Tips: The View from Within: Understanding Nonverbal Learning Disabilities
An increasing number of children and youth seeking Integra’s services have
learning profiles with the constellation of traits called “nonverbal learning
disability” (NLD). This is a complex disorder, often not well understood by
caregivers and educators. As with
other learning disabilities, problems in behaviour and lifeskills associated
with nonverbal learning disabilities are often mistakenly attributed to negative
character traits such as laziness, stubbornness, and uncooperativeness. Grasping
“the view from within” and putting ourselves in the shoes of children and
youth with learning disabilities is critical in order to effectively understand
and help them.
by Margaret Amerongen, M.S.W., R.S.W.
Children with NLD often have relatively well-developed vocabulary and rote
memory for facts, but struggle in one or more of the following areas:
- visual-spatial skills: poor understanding of what is taken in visually,
poor perception of the relative positions of objects in space;
- organizational skills: how things fit together in patterns, in time, and
in space; e.g. breaking tasks down into component parts and combining parts
to make the whole;
- motor skills: physical awkwardness, writing problems;
- social and emotional problems due to difficulty processing complex or
novel information. These children have trouble learning the meaning of the
actions, the nonverbal behaviour, and the emotions of others. They struggle
with adjusting to novelty or transitions. All of this leads to problems in
social judgement and social interaction.
Children with NLD are often labeled as behaviour problems because it is not
recognized that their problems are neurological in origin.
Everyday tasks can be confusing and overwhelming for children with NLD.
These can include:
- finding their way around a school or a neighbourhood
- remembering where they put things or how to find them; tidying a room,
notebook or knapsack
- coping with the complexity of a group of children playing: what is fair,
what is socially acceptable to say or do, how to appropriately enter and
continue a conversation
- adjusting to any alteration in routine or grasping a change in rules or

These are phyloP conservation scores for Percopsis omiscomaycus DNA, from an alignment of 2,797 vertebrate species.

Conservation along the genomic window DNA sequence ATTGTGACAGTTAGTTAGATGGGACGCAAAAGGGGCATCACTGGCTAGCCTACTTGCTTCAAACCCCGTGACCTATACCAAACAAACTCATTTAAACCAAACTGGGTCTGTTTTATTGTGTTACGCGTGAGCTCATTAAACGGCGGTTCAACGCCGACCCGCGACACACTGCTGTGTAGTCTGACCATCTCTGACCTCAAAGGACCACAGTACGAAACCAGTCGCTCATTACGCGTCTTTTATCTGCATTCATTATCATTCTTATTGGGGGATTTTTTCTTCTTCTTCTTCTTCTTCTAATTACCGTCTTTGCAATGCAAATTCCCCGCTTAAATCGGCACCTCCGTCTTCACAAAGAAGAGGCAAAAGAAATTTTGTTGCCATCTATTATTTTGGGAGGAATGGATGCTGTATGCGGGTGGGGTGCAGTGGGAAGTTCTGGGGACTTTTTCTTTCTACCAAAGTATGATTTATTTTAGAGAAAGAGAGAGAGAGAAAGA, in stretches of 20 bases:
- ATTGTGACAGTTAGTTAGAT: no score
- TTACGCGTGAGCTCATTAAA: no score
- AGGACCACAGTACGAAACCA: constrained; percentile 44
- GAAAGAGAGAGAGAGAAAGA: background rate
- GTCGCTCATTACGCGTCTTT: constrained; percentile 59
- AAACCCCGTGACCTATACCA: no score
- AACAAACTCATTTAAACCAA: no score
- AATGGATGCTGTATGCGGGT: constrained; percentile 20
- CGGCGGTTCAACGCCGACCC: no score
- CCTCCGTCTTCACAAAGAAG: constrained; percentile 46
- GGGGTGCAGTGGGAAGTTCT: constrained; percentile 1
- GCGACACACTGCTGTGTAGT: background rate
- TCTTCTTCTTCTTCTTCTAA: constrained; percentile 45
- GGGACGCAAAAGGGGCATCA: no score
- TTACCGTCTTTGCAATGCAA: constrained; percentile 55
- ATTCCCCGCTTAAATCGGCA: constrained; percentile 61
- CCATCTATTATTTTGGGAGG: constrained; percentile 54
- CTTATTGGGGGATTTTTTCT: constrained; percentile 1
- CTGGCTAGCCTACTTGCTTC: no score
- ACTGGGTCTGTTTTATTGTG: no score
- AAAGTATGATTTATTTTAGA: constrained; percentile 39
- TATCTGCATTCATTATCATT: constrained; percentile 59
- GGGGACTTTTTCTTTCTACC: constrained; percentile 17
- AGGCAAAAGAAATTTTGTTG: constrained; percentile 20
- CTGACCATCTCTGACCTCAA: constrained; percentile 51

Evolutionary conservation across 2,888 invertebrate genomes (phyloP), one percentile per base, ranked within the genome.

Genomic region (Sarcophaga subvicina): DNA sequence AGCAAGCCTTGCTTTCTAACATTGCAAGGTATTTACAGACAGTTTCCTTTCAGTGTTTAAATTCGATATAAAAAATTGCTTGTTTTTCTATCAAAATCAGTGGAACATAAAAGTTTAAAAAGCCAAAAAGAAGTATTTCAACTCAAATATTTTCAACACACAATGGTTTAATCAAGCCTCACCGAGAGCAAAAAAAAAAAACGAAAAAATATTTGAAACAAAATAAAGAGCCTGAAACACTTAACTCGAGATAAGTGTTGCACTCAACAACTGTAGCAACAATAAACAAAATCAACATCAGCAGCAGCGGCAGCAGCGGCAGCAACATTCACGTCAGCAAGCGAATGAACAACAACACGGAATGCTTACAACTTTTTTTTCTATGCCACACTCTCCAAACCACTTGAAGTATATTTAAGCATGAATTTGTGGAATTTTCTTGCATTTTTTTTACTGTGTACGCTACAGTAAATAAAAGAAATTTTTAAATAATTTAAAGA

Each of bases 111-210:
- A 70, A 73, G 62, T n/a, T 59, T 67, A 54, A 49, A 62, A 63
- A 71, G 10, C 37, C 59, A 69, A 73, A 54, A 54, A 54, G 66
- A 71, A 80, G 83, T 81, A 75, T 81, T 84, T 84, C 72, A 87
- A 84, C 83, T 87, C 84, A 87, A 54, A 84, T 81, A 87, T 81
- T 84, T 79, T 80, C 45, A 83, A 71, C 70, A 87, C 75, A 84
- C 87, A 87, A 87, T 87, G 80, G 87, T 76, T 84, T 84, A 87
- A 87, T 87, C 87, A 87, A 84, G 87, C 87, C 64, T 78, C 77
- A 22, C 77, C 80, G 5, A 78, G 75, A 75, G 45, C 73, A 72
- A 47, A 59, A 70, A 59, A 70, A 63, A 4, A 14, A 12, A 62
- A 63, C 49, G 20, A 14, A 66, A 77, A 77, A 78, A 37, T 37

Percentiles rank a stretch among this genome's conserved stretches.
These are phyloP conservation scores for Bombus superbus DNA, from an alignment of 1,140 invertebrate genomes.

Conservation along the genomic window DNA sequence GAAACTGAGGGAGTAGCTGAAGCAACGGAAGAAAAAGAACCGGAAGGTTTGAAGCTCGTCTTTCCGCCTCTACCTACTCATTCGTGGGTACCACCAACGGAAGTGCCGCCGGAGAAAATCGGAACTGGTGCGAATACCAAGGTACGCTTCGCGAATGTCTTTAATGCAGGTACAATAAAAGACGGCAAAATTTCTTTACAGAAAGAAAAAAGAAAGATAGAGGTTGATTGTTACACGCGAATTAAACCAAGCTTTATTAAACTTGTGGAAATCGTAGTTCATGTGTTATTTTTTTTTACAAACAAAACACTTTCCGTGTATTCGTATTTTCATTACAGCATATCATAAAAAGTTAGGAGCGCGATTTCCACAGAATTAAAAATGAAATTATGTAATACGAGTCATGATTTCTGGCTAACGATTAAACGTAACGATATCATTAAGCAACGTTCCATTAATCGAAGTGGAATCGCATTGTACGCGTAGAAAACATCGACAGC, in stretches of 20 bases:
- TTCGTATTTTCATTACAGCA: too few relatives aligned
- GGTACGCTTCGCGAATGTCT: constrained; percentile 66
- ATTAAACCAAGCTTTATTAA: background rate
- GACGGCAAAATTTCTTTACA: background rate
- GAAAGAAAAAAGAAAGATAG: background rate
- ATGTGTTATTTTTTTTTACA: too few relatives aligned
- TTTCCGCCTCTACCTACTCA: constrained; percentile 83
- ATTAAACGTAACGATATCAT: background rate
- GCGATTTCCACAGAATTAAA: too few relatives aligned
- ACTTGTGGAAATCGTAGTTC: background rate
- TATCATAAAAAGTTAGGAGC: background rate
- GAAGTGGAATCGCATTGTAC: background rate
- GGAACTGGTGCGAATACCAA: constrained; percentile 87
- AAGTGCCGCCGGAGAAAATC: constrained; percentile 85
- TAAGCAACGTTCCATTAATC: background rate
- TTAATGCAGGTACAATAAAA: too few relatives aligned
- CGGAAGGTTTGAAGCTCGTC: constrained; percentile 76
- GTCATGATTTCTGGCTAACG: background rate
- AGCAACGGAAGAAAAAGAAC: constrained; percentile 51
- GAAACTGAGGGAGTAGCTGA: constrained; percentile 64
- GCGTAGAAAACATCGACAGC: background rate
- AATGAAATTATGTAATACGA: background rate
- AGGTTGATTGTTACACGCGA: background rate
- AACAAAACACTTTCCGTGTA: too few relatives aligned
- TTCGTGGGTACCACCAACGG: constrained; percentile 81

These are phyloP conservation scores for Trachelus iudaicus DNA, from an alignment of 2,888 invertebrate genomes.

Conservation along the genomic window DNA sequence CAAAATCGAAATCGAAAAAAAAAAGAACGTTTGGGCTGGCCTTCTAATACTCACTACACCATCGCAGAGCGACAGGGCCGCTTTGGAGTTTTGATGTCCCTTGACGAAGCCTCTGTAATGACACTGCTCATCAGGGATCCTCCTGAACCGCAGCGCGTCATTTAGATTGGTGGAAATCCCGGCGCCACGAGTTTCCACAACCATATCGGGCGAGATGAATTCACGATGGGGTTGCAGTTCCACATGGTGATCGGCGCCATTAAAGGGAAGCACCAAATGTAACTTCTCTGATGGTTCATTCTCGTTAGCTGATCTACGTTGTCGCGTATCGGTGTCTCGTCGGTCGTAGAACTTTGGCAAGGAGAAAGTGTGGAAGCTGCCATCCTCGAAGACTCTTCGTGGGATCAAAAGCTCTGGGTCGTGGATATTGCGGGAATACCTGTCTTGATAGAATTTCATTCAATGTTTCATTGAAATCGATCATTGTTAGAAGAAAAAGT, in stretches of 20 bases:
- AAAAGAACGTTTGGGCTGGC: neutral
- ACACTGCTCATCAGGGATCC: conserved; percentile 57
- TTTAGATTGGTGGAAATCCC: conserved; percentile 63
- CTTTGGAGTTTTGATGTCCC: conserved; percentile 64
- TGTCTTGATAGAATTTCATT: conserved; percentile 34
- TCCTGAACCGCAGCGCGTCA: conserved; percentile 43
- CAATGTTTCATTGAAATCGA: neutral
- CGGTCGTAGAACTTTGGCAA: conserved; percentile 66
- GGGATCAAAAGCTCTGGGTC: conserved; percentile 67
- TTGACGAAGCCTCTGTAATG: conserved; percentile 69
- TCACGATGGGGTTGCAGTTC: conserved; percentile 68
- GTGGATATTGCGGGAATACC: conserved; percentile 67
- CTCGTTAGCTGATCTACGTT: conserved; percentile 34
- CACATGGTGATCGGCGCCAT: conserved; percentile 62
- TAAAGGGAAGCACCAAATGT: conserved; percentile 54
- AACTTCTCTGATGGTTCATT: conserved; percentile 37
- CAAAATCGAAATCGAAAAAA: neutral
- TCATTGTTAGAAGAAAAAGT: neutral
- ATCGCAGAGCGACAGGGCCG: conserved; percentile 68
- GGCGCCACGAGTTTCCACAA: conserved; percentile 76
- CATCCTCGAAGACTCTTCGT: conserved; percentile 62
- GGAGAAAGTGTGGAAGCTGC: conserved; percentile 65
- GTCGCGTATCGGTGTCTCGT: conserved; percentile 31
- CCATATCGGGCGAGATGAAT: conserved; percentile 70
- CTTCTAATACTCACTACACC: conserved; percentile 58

method of completing tasks
Children with NLD often have “meltdowns” or detach themselves by
“spacing out” because they are overloaded with the sheer effort of
navigating situations that other children learn to cope with automatically. For
example, the child may avoid or react angrily to any sort of novelty because he
or she is not able to quickly and accurately understand the new situation.
Children with NLD often talk incessantly. This may be because they rely heavily
on their well-developed language skills to interact with others and to cope with
ever-present confusion and anxiety. Social problems frequently occur because the
child with NLD does not understand the idea of “personal space”, or the
nonverbal signals that other people use to convey irritation, anxiety, etc.
Often the child does not understand the give and take of play and conversation.
He or she may be unaware that the listener is bored. The child with NLD may try
to control play in order to cope with his or her uncertainty and anxiety. The
child with NLD frequently but unintentionally makes inappropriate comments and
then is bewildered when others become upset.
What caregivers and teachers can do:
- Learn as much as they can about NLD and how it specifically affects their
own child.This will help them to understand the meaning of the child’s
behaviour and to set realistic expectations for him or her. This knowledge
will help the caregiver to attain “the view from within” and put
themselves in the child’s shoes in order to compassionately and
effectively help. Lack of knowledge about NLD can lead to unrealistic
demands, expectations and frequent criticism. The heartbreaking result can
be serious erosion in the child’s self esteem and in the caregiver’s
- Recognize that uncooperative behaviour may be the result of feeling
confused, anxious and overwhelmed.
- Give the child verbal direction and instruction. Use the child’s verbal
strengths to help him learn from explicit instruction what other children
learn implicitly. Explicitly teach her such details as: what is expected in
different social, family, and school situations; how others feel, how to
organize and carry out tasks, etc. It has been wryly noted (see Sue
Thompson’s book) that parents may find themselves saying of their child
with NLD, “I shouldn’t have to tell you everything!”The truth is that
the child with NLD does need to be taught muchof what other children learn
automatically – they need to be taught, however, with kindness and
- Manage the environment. Children with NLD need predictable schedules as
much as possible. They need preparation for changes in routines and to be
given notice that they are about to be asked to make a transition in
activities. They need advance planning and instruction about unfamiliar
tasks and situations.
This Tip article can provide only the briefest of introductions to NLD and
suggestions for coping.
Our information is drawn from the following books:
All of these books are available at local bookstores.
- Nonverbal Learning Disorders at Home by Pamela Tanguay
- The Source for Nonverbal Learning Disorders by Sue Thompson
- Helping a Child with Nonverbal Learning Disorder or Asperger’s
Syndrome by Kathryn Stewart